On January 6, hundreds of rioters stormed the United States Capitol in an attempt to stop the election certification process. During this incident, four people died and many more were injured. Three weeks later, the effects of the riot still linger throughout the nation's capital.
While the riots were taking place, members of the Capitol Police and Metropolitan Police Department attempted to halt mobs that were attempting to take over. In an effort to control the situation, many were injured and many more were physically, mentally and emotionally shaken. Thus far, two officers that were injured that day have died by suicide. Most recently, Acting Metropolitan Police Department Chief Robert Contee announced that officer Jeremy Smith had passed away on the Washington Parkway while he was on the way to work.
"That was a very sad and tragic situation for us," Contee said.
"The officer is Officer Jeffrey Smith, he was a Second District Officer."
The trauma of the riots and losing colleagues does not die with Smith. In fact, it sits at the front of many officer's minds. Contee explained that many members of his department are dealing with loss, pain and grief as the country transitions into a new administration.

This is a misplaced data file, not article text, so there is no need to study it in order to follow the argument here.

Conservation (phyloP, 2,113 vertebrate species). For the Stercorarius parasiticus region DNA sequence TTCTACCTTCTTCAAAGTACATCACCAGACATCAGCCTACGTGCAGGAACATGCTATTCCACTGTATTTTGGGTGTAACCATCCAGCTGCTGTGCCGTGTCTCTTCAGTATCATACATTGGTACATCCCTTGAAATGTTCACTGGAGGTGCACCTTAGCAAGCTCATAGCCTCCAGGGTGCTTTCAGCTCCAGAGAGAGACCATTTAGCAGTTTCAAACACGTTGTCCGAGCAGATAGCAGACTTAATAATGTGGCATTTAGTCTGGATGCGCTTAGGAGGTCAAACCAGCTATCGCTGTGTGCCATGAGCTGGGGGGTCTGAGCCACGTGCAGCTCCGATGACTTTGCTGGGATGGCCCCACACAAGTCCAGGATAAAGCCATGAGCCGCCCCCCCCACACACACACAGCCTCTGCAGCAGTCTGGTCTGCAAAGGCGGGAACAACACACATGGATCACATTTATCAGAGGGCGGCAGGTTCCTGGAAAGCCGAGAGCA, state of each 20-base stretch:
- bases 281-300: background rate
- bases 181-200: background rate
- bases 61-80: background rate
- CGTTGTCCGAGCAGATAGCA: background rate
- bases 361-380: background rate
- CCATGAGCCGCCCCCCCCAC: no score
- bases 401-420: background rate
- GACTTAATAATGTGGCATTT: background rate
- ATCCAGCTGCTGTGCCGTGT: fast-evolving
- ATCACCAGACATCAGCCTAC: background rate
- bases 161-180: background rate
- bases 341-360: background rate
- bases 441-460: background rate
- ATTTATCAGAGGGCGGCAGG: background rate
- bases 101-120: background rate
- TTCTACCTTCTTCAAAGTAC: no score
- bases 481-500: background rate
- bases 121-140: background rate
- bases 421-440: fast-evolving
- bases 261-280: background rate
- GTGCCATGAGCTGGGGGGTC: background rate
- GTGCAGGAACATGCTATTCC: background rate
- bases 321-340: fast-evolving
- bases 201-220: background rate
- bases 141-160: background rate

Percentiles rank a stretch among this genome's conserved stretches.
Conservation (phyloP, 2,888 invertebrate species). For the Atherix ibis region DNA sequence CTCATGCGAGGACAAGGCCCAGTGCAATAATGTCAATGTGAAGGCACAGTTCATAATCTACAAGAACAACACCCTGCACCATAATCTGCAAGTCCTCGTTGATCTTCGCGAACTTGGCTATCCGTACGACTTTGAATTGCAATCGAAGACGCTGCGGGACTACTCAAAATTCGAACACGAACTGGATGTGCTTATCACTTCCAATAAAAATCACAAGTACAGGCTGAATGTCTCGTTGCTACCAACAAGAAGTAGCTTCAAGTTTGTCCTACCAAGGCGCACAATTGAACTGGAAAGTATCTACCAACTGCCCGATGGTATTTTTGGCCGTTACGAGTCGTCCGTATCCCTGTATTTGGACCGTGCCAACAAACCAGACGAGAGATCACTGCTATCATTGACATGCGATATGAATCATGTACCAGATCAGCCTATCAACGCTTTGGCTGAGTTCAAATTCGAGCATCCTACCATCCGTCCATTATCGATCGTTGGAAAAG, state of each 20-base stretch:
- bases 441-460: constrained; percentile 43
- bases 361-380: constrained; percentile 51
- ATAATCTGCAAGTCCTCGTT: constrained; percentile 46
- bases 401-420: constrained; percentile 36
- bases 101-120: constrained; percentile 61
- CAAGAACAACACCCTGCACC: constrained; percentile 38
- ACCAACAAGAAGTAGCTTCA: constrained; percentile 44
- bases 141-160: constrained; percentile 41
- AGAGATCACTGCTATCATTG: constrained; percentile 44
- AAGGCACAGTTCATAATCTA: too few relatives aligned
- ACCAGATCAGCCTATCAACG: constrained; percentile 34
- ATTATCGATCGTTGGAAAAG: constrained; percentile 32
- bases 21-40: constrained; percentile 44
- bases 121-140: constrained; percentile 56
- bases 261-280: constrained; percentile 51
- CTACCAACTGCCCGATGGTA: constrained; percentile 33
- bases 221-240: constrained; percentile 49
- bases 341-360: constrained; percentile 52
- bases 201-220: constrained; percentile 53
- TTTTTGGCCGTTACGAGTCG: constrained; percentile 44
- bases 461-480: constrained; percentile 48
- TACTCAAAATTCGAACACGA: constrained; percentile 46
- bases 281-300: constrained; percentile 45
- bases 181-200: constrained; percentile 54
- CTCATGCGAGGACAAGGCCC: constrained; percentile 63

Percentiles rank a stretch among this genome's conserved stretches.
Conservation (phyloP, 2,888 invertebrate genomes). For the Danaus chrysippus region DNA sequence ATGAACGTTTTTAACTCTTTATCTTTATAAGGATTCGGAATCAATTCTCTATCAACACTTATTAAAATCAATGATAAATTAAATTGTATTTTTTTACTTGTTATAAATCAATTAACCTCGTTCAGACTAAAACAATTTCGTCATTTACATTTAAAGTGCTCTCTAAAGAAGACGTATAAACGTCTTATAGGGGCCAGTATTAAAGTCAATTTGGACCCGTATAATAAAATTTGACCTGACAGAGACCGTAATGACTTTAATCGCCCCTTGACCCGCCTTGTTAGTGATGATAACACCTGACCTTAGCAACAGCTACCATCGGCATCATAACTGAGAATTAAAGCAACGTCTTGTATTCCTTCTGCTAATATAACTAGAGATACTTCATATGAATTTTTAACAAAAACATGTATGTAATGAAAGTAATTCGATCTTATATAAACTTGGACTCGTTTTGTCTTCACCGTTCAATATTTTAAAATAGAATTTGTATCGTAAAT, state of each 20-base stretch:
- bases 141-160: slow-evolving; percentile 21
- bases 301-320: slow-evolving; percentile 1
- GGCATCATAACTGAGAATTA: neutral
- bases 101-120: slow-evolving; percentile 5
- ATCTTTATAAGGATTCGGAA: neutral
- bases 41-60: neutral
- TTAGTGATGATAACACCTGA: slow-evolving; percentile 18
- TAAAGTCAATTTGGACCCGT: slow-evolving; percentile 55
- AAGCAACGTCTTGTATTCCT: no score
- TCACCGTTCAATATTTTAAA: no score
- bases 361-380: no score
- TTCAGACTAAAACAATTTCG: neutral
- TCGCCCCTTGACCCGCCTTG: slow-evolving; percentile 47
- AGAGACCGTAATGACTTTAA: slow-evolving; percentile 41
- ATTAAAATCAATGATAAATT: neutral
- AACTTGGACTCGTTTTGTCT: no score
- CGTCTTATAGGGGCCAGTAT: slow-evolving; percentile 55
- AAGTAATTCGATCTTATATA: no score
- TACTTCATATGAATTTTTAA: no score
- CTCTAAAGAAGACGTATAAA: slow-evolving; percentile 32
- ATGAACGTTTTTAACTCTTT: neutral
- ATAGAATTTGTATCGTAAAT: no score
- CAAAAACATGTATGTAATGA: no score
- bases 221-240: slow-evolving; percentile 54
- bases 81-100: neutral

"While the police officers are out here, you know, they've been in really in a state of just dealing with constant trauma and tragedy since the beginning of the unrest in the early part of the summer," Contee remarked.
"The health and wellness, the mental wellness, of our officers is certainly important and certainly something I'm working on to make sure we can give them the support that they need to make it through the things they need to make it through in light of all the trauma that they've seen and experienced."
If you or someone you know need mental health help, text "STRENGTH" to the Crisis Text Line at 741-741 to be connected to a certified crisis counselor.
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